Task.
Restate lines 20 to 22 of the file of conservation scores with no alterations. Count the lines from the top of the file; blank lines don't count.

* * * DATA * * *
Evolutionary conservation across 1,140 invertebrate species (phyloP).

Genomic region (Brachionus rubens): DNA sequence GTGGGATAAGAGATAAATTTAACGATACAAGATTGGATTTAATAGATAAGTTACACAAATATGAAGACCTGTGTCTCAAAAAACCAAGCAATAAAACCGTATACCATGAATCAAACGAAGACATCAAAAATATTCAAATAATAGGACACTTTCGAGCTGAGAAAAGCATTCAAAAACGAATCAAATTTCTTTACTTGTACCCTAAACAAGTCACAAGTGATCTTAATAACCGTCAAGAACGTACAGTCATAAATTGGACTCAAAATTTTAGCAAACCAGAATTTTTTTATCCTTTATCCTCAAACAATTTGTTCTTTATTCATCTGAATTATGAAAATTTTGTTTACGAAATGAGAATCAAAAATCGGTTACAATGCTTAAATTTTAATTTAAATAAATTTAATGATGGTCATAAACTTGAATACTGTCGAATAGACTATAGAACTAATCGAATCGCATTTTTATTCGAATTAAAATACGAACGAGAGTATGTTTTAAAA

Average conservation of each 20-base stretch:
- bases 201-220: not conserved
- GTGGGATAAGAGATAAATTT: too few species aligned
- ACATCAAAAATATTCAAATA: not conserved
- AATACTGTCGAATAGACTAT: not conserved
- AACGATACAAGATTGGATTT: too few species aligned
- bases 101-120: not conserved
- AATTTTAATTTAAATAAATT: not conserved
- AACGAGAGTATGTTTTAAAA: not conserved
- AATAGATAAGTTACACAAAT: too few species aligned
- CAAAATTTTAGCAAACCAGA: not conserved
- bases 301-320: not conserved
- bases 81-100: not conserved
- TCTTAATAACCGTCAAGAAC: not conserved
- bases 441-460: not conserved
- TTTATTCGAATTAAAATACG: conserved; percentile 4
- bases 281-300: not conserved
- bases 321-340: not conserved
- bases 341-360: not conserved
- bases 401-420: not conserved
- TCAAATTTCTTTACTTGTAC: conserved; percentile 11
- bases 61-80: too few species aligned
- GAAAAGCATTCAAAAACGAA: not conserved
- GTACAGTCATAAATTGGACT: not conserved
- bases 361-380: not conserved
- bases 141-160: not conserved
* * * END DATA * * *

- bases 321-340: not conserved
- bases 341-360: not conserved
- bases 401-420: not conserved